5 reasons to watch ‘V-2. Escape from Hell’, Russia’s new WWII blockbuster

Timur Bekmambetov, Sergey Trofimov/Bazelevs, Columbia Pictures, 2021
Till Lindemann, lead vocalist of the band Rammstein sang a song in Russian specially for this movie. And it was his idea!

1. Based on unbelievable real events

V-2. Escape from Hell is based on the true story of senior Lieutenant of a guards fighter aviation regiment Mikhail Devyatayev, who, in 1944, was taken as a POW. Sent to a concentration camp on the Island of Usedom (in the Baltic Sea), he was selected for the hard labor at the nearby secret German Peenemünde test site, where new jets and V-1 and V-2 missiles were being developed. Being so close to German aircraft, Devyataev wasn’t going to miss his chance to flee…

One of the main consultants of the movie was Alexander Devyatayev, son of the famous pilot, who helped to make it more historically accurate. Some fictional details were still added for more theatrical action.

2. Famous director and prominent producer

Timur Bekmambetov.

One of the leading Russian directors, Timur Bekmambetov is perfectly known abroad. In Hollywood, he’s been behind such movies as Unfriended (2014), Abraham Lincoln: Vampire Hunter (2012) and a remake of the legendary Ben-Hur (2016). His most successful project to date is, however, 2008’s Wanted, starring James McAvoy and Angelina Jolie. 

The movie’s producer Igor Ugolnikov is known for producing historically accurate movies revolving around World War II. On his list are Fortress of War (2010) about the heroic defense of the Brest fortress, which was the first to fight the invading Germans, and recently releasedThe Last Frontier (2020) about the most critical moment in defense Moscow in autumn 1941.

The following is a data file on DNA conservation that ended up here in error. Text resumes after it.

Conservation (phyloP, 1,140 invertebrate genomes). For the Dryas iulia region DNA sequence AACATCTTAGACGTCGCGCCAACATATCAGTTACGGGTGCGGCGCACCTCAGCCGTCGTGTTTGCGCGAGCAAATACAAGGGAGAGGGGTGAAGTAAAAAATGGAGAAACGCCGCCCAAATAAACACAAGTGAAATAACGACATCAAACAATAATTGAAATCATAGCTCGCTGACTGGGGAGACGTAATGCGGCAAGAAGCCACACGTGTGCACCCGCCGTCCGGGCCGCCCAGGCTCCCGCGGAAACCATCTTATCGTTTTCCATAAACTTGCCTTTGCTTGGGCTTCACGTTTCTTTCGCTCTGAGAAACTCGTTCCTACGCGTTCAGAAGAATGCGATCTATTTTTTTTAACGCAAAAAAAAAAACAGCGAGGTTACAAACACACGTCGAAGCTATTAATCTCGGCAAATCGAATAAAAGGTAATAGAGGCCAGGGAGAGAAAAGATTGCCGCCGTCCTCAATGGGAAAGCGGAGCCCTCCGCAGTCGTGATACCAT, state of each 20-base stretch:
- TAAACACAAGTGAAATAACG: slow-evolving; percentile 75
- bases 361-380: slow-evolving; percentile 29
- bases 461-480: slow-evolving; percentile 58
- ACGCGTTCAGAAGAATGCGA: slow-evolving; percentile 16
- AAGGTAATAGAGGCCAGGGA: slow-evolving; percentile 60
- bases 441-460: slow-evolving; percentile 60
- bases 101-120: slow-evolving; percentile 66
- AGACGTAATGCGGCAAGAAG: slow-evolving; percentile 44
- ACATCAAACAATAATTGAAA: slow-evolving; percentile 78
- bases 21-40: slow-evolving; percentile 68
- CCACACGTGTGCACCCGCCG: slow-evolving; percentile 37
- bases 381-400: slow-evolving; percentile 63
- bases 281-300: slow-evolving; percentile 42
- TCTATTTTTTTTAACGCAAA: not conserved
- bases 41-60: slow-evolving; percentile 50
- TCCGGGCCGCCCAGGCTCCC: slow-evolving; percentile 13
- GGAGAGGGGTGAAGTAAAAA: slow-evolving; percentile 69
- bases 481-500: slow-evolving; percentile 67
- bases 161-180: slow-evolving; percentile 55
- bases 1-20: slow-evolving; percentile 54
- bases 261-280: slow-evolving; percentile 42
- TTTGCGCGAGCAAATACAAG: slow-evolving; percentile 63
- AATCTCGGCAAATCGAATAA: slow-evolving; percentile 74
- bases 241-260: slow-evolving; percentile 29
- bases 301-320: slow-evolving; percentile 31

3. OST by Till Lindemann

The lead vocalist of the band Rammstein performed an old Soviet song titled ‘Lubimiy Gorod’ (“Beloved Town”) for the V-2. Escape from Hell movie. Moreover, he sang it in Russian!

“Till offered me to sing this song himself,” Bekmambetov said, “I suppose, that’s because he was raised in Rostock in the German Democratic Republic (GDR). His father spent much time travelling and working as an author in the Soviet Union. Till himself was a pioneer (Soviet boy scout). This song was sung to him by his mom when he was a kid… He found out that I was making a movie about Devyatayev and ‘Lubimiy gorod’ would be its main theme. In GDR, Devyataev was seen as a hero and there is a monument on the Island of Usedom. He had been honored there during the Soviet times and after Germany’s unification. So we made a video clip!”   

4. Using of War Thunder technology

Video game technology instead of traditional CGI was used for filming V-2. Escape from Hell. Such technology had already been tested in Marvel movies and the Mandalorian TV shows, but for Russia, this is a new experience. 

The War Thunder multiplayer video game helped to make plane flights in the movie more realistic and virtual pilots were involved in staging the dog fights and were actively fighting leading actor Pavel Priluchny, who plays the role of Devyataev.  

“We love the visualisation of the air battles, made by our colleague cinematographers, which were based on the flight tracks recorded by the virtual pilots. The geometry of the flight paths, speed and combat situations look much more realistic than in other modern war movies. It’s cool that War Thunder [technology] can be used not only as a game, but also as a tool, which helps to make movies better,” Vyacheslav Bulannikov, War Thunder producer, says. 

5. First WWII blockbuster shot for vertical format

V-2 Escape from Hell was released both in traditional horizontal format, as well as in innovative vertical form for mobile platforms, becoming the world’s first movie to be shot in this format! 

“People are consuming [content] on their mobile phones and it's weird that the filmmakers don't care about this audience,” Bekmambetov said. “Of course, it’s not what we studied in our film schools. It’s not how we made our movies. But it’s today’s world and we need to adapt ourselves and, I don’t know — find something new!” 

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